Howtos / Articles

Synchronize the time on Ubuntu from a NTP Server

To synchronize the time on a Ubuntu computer, with the time from a NTP server, you can simply run the following command: sudo ntpdate Replace “” with your NTP time server of choice. Example output: $ sudo ntpdate 1 Jul 00:50:12 ntpdate[31843]: adjust time server offset -0.001309 sec $ Your time will now be synchronized to the time from the NTP server. You can put this in a cron job to periodically update the time, to ensure…

Read more [...]

Change the Timezone in Ubuntu

To change the timezone on Ubuntu all you need to do is reconfigure the tzdata package. This can be done using the following command: sudo dpkg-reconfigure tzdata A menu prompt will then appear. Simply enter in your geographic area, and then the relevant city/timezone you want.…

Read more [...]

Generate new SSH keys

SSH allows the use of encryption keys to be used to allow logging into a system instead of having to remember a plain text password. This is great for use in scripts, and automated tasks, but can be a problem is anyone else ever gets the keys somehow. If the keys become compromised, you must generate new SSH keys. With the increasing use of virtual servers nowadays, if you are creating new servers based on a image file/backup, you may…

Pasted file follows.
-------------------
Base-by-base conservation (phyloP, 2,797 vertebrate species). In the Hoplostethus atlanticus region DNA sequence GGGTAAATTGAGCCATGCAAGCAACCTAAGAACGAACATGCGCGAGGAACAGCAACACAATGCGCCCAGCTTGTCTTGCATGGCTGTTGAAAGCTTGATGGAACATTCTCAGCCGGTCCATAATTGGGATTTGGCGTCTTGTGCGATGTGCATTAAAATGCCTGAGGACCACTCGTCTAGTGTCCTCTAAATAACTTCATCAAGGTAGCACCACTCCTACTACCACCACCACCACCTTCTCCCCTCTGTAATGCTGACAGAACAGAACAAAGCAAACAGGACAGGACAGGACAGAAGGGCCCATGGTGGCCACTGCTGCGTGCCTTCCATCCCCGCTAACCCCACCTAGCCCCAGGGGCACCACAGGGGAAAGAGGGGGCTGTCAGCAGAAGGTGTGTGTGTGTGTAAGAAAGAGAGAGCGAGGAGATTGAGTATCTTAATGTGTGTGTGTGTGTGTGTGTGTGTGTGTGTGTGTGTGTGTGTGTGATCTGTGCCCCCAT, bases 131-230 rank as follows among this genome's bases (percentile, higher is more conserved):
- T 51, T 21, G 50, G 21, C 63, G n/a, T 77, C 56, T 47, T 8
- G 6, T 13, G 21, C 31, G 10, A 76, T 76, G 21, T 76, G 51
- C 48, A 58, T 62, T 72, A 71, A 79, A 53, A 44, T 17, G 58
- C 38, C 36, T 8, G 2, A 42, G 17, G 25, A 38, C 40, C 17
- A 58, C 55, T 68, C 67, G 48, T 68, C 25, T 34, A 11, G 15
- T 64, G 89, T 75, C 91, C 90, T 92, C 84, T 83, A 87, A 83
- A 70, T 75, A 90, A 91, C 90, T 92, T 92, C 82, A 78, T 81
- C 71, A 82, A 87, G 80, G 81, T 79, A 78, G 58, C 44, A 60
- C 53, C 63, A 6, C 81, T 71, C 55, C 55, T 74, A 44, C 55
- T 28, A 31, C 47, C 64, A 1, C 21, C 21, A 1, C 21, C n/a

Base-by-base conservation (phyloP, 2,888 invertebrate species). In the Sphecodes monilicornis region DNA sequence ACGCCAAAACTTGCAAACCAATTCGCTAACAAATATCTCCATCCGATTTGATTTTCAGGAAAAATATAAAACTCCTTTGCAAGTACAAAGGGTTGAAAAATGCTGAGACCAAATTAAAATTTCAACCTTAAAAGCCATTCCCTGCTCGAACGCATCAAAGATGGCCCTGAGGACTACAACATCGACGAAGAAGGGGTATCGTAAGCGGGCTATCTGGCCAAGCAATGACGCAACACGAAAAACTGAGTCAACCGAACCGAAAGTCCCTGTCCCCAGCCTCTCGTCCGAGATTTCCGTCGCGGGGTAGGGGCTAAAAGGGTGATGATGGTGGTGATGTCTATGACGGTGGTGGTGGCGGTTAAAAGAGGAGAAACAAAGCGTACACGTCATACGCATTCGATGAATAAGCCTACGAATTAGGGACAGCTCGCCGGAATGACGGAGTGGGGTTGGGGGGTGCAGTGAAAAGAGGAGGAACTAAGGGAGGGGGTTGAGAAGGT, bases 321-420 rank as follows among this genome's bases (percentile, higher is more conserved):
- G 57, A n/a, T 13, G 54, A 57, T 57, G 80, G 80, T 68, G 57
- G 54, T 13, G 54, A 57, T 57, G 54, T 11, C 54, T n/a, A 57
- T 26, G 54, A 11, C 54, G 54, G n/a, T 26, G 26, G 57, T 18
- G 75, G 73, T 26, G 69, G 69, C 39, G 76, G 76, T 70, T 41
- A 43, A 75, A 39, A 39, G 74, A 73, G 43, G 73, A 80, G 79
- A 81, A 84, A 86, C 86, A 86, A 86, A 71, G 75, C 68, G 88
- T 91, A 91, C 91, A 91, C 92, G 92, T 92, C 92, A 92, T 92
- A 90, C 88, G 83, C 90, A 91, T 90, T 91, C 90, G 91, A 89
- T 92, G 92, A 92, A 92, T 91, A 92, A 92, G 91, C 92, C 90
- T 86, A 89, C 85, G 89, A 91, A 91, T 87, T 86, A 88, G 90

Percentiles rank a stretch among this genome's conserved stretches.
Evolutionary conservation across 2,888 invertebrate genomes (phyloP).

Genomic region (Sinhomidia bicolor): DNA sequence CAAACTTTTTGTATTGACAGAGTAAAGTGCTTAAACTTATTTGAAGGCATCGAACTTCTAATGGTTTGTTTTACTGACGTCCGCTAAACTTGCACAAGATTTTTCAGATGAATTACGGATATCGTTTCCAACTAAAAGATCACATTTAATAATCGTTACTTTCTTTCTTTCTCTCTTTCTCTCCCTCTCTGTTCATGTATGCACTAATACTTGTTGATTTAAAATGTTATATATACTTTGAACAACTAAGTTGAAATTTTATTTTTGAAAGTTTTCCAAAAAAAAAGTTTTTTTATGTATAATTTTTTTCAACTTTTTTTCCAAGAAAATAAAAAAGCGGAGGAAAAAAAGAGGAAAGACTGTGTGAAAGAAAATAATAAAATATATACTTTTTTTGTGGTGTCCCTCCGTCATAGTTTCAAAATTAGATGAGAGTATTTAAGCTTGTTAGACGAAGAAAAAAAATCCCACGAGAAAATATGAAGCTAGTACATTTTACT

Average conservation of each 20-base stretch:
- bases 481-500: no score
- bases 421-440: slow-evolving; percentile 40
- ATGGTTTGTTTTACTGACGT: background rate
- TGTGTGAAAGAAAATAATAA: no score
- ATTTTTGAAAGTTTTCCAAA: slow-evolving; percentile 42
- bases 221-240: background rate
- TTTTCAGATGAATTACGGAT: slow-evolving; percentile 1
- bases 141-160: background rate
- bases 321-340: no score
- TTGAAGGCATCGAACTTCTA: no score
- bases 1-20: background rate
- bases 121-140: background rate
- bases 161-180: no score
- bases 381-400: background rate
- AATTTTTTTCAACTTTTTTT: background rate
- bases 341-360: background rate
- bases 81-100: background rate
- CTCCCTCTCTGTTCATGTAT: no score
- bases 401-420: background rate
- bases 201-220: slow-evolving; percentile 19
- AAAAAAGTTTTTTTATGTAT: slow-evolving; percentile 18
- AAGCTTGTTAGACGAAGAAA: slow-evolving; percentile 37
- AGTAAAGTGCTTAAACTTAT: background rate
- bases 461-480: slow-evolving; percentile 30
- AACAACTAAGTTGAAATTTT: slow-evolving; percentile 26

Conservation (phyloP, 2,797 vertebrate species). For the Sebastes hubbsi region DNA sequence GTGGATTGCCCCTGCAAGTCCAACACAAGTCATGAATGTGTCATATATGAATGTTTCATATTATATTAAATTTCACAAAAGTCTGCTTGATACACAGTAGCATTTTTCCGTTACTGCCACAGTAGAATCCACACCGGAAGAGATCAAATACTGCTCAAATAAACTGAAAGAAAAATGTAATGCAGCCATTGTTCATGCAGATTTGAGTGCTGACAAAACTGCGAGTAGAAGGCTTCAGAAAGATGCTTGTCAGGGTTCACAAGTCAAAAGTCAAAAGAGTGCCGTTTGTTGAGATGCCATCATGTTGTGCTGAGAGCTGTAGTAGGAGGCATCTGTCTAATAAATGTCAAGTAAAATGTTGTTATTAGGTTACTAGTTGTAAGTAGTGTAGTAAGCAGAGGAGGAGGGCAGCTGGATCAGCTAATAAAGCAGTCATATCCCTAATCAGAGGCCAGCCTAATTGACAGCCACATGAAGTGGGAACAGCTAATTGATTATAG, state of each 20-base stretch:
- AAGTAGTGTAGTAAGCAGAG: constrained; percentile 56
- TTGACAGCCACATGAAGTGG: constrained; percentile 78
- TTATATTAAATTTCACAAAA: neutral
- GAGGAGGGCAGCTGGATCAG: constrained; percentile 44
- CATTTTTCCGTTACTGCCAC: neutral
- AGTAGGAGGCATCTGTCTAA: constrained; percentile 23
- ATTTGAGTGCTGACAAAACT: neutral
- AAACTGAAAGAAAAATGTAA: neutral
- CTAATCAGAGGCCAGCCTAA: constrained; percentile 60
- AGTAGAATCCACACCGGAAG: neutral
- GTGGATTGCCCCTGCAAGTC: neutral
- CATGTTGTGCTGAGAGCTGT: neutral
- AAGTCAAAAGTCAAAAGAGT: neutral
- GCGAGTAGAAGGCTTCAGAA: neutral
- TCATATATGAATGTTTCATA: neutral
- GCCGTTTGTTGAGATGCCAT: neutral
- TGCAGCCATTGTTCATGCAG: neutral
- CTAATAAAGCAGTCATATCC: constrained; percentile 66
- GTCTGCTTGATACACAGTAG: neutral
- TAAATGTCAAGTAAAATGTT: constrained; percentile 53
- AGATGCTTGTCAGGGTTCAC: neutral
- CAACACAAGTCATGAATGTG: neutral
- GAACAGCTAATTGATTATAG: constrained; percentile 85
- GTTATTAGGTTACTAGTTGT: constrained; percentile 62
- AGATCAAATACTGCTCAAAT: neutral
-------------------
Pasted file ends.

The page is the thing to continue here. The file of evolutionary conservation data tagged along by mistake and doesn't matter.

Read more [...]

Prevent DNS Amplification Attacks with BIND

DNS amplification attacks are a common form of DDoS that makes used of misconfigured DNS servers on the internet. The attack involves sending a request to the misconfigured DNS server, with a spoofed source IP address, so the response goes back to a third party (the target/victim). The attacker will use the largest DNS query possible, so that more data is sent to the target IP address, flooding their connection. To help prevent these attacks, always make sure your DNS…

Read more [...]

Install the dig DNS lookup utility on CentOS

The dig DNS lookup utility is a handy tool for performing DNS queries. The dig utility is part of the bind utilities package in CentOS. The following command can be used to install dig. Install dig (the bind-utils package): # yum install bind-utils Note: Make sure you run the above command as a user with root privledges. You should now be able to use dig to perform DNS lookups. See ‘man dig’ for more information.…

Read more [...]

Page 2 of 2112345678910...20...Last »